Myths, tall tales, and urban legends are common in today’s society. Sometimes it isn’t easy to know which stories are true and which are not, even though they can still affect our lives. For example, some of the following misconceptions about bankruptcy could prevent you from finding relief from your overwhelming debt. Let’s look at – and debunk – seven myths about bankruptcy.
#1. People just don’t know how to handle their money.
Some people might land in bankruptcy court because they were irresponsible with their money. However, the most common causes of bankruptcy include medical bills, losing your job, and getting divorced.
Filing for bankruptcy does not always mean that you used poor judgment or mishandled your debt. It means that you have made a decision to deal with your debt in the best way possible.
#2. All your debts go away immediately.
In a successful Chapter 7 bankruptcy, many of your debts will be discharged or eliminated. Some debts, like child support and student loans, are typically not discharged.
In a Chapter 13 bankruptcy, you work out a repayment plan that pays back at least a portion of most of your debts. Although all your debts do not disappear, Chapter 13 bankruptcy still provides relief for many debtors.
#3. You’ll never be able to get credit again.
It is true that your bankruptcy could stay on your credit report for up to 10 years. However, the effect on your credit score should diminish as long as you take steps to rebuild your credit. For example, paying bills on time and using a secured credit card could help you get car loans and mortgages later on.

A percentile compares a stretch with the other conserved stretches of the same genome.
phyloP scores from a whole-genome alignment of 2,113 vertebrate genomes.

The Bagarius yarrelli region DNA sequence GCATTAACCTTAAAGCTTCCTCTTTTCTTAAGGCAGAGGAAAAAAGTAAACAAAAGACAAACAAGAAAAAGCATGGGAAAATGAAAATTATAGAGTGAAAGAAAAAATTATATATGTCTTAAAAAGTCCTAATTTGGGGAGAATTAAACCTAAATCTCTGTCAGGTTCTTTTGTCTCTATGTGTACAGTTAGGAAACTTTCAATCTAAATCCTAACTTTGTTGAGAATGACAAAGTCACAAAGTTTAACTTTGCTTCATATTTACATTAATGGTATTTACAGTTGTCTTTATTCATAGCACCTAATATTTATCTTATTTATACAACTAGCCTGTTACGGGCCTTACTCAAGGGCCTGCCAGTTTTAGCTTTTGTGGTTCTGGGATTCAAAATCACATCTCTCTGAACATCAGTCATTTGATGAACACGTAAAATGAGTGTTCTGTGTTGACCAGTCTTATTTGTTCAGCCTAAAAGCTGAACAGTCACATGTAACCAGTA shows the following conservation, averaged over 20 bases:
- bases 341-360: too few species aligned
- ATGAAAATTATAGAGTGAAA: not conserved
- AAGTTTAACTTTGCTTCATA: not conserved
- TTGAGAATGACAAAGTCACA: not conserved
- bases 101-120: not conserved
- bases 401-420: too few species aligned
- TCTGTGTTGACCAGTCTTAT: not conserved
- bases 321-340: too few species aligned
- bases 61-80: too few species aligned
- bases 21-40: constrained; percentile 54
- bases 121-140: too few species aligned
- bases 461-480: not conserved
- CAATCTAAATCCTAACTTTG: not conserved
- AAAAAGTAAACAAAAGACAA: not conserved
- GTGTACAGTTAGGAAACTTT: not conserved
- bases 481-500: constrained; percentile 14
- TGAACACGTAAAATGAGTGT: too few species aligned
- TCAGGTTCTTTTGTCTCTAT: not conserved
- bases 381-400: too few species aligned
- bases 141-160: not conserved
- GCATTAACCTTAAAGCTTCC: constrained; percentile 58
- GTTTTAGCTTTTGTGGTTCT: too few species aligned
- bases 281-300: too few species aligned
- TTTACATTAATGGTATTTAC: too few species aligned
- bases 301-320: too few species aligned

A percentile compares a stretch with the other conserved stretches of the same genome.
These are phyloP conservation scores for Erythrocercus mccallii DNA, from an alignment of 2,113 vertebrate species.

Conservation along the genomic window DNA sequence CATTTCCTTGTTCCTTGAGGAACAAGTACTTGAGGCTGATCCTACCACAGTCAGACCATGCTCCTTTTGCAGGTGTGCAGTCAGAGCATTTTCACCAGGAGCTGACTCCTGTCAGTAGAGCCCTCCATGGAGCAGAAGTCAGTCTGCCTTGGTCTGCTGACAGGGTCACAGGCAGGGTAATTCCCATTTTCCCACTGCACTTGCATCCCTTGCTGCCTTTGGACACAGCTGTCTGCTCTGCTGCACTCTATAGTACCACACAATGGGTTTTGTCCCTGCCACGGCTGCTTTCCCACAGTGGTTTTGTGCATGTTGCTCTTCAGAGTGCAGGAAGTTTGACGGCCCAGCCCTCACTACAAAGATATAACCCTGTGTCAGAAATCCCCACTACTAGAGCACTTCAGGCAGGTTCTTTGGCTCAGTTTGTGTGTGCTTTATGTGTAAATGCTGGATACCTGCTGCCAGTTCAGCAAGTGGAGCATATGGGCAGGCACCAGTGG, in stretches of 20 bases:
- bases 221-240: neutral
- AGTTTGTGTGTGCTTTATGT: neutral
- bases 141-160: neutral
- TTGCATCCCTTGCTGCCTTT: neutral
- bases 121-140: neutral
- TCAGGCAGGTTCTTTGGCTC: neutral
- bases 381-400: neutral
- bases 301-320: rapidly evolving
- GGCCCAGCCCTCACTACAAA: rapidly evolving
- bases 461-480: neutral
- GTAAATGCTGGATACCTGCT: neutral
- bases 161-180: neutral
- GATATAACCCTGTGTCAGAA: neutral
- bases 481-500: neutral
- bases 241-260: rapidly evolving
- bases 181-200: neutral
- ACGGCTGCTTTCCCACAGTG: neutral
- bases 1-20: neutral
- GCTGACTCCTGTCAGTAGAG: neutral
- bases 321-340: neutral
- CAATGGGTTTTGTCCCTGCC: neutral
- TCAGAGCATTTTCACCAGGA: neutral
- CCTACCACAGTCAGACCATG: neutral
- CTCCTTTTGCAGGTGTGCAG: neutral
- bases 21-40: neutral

#4. You’ll lose everything you own.
Chapter 7 bankruptcies are called liquidation bankruptcies because some assets may be sold to pay creditors. However, some of your property is exempt, which means you get to keep it. For example, you might keep your home but lose your summer cabin.
In a Chapter 13, you will probably keep most of your property. You will still have to continue making payments on property like your home and your car.
#5. You’ll lose nothing that you own.
Chapter 7 filers may lose any non-exempt property, like the cabin mentioned above or valuable antiques. On the other hand, Chapter 13 filers typically lose little of their property.
#6. Married couples both have to file.
This is one of the common myths about bankruptcy that can be debunked for some couples but not for everyone.
One spouse can have more debt than the other. That partner could file separately, especially if the debt has been kept separate. However, if a couple shares the debt, it’s usually recommended that the couple file together.
#7. Filing for bankruptcy is easy.
Just making the decision to file can be challenging. For example, should you file a Chapter 7 or a Chapter 13? What property can you save in a Chapter 13? In a Chapter 7?
Filing the paperwork may sound easy, but you still have to understand the intricacies of bankruptcy law. And once your case is filed, you have to know where to go from there. If you filed Chapter 13, you’ll be working on your repayment plan. At some point, you might have to attend a meeting of your creditors.
Navigating the court system is never easy, especially if you are already stressed about your financial situation. Your bankruptcy lawyer can help guide you and make sure you choose the right type of bankruptcy and that you have complied with all requirements.
Did Any of These Myths About Bankruptcy Sound Familiar?
If so, you might need to talk to an experienced bankruptcy lawyer.
Attorney Leslie Craft has the experience you need to deal with bankruptcy and traffic violations. Ms. Craft’s goal is always to help her clients get past their legal problems and get on with their lives.
Bankruptcy doesn’t have to be a painful process. To schedule a free personal consultation, call Craft Law Offices at (252) 752-0297 or email us at email@example.com. My offices are located in Greenville, Morehead City, and Rocky Mount for your convenience. I also represent clients in surrounding Eastern North Carolina communities, including Warrenton, Elizabeth City, Roanoke Rapids, Goldsboro, and Jacksonville.